Disasters, revolution, and improv

Discussion of the art and craft of improvisation.

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Disasters, revolution, and improv

Postby valetoile » November 13th, 2005, 10:42 pm

While reading Rebecca Solnit's article "The Uses of Disaster" in the October Harper's, I was struck by parts of her argument's resonance with my view of improv. Briefly, she discusses the ways disasters can often lead to feeling of ebullience for those affected- such as when a city experiences a power outage and neighbors find themselves reconnecting in the streets. I've always had kind of a yen for disaster, and I thought I was weird, but I realize now that it's a natural human response. But that's beside my point about improv. I'll quote the part of her essay that really struck me:

(This first one is actually mostly something Solnits quotes from a study on Disasters and Mental Health by Charles Fritz)

(All emphasis is my own)

"In his 1961 study...Fritz asks an interesting question:'Why do large-scale disasters produce such mentally healthy conditions?' One of the answers is that a disaster shakes us loose of ordinary time.'In everyday life many human problems stem from people's preoccupation with the past and the future, rather than the present. Disasters provide a temporary liberation from the worries, inhibitions, and anxieties associated with the past and the future because they force people to concentrate their full attention on immediate moment-to-moment, day-to-day needs.' This shift in awareness, he added, 'speeds the process of decision-making' and 'facilitates the acceptance of change.'"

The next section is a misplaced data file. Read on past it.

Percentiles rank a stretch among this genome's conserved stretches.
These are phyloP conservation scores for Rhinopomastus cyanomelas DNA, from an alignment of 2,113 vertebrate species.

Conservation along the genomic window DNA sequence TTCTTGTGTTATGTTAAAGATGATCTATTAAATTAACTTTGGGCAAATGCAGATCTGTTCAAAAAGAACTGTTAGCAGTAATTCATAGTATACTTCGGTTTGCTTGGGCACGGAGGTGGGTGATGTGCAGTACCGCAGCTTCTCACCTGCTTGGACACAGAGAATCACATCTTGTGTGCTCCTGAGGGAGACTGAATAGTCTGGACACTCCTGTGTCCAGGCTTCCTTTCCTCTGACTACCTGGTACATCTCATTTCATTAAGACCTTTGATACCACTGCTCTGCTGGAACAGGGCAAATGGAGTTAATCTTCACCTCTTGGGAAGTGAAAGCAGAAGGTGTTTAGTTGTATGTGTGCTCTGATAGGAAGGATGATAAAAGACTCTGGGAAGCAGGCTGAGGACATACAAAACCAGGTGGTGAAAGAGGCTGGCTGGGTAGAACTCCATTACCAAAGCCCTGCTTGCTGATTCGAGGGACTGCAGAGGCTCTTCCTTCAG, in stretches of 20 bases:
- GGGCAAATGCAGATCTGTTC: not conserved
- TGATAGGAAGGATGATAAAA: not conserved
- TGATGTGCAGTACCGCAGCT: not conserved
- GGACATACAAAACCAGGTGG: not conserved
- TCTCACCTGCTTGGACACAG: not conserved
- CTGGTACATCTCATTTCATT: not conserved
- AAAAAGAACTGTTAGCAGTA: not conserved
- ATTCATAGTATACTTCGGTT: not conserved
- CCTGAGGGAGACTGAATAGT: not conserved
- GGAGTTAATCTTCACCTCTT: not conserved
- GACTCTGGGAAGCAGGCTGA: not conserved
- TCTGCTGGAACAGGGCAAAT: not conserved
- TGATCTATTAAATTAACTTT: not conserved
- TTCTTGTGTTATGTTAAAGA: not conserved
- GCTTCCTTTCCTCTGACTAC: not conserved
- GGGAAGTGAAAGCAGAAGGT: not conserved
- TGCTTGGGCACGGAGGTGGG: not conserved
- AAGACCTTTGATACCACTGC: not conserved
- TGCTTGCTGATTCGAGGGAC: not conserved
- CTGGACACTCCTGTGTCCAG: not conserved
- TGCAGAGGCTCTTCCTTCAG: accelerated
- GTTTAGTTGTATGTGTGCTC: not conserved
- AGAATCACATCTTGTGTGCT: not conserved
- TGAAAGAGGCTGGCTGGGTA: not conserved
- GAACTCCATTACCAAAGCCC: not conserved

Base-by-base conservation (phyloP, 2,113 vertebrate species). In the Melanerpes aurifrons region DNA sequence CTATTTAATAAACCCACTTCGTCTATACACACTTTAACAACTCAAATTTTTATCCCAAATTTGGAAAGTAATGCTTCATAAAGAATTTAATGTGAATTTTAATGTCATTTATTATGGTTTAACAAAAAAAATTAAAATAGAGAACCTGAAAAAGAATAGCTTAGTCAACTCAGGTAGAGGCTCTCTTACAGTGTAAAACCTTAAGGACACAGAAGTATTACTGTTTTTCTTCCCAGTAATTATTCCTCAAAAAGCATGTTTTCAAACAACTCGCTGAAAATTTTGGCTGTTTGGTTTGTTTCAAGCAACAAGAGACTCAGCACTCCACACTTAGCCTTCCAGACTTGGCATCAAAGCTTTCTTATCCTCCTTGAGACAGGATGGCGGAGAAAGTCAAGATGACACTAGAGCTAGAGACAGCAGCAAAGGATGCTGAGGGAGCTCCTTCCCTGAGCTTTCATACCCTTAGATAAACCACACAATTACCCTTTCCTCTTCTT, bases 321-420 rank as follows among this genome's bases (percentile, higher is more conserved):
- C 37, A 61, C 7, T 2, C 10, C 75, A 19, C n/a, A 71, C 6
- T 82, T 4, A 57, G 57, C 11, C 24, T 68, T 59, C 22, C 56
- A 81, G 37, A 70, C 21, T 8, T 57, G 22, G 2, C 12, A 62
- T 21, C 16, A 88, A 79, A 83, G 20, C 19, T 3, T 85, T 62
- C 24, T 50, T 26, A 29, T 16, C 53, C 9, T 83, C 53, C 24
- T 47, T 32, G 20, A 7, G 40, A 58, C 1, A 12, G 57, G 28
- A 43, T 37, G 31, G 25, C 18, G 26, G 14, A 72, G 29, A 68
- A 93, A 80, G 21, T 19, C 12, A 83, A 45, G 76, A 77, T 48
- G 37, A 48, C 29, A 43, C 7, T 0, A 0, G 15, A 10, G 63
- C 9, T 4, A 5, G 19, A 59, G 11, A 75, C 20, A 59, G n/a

The point is not so much that improv is like a large-scale disaster, but that it produces or encourages similar effects which are in turn traits of excellent mental health.

Solnits then goes on to compare disasters to Carnival traditions. "There is spectacle, noise, chaos. You dress up or don a mask so that you are no longer yourself, confined to your everyday role. You go out in the street, you dance, you talk to strangers. Covert new erotic unions are a staple of old stories about masked carnival, but the public union of each to each is its point. Everyone is welcome to join in one way or another; everyone becomes a participant rather than just a member of the audience. ...Carnival's massage that anything can happen is not so different from revolutions exhortation that everything is possible. And the outbreak of revolution or insurrection begets a similar moment when the very air you breathe seems to pour out of a luminous future, when people all around you are brothers and sisters, when you feel an extraordinary strength. Then the revolutionary moment of utter openness to the future turns into one future or another. Things get better or they get worse, but you are no longer transfigured, the people around you are no longer quite so beloved, and private life calls with its small, insistent whisper."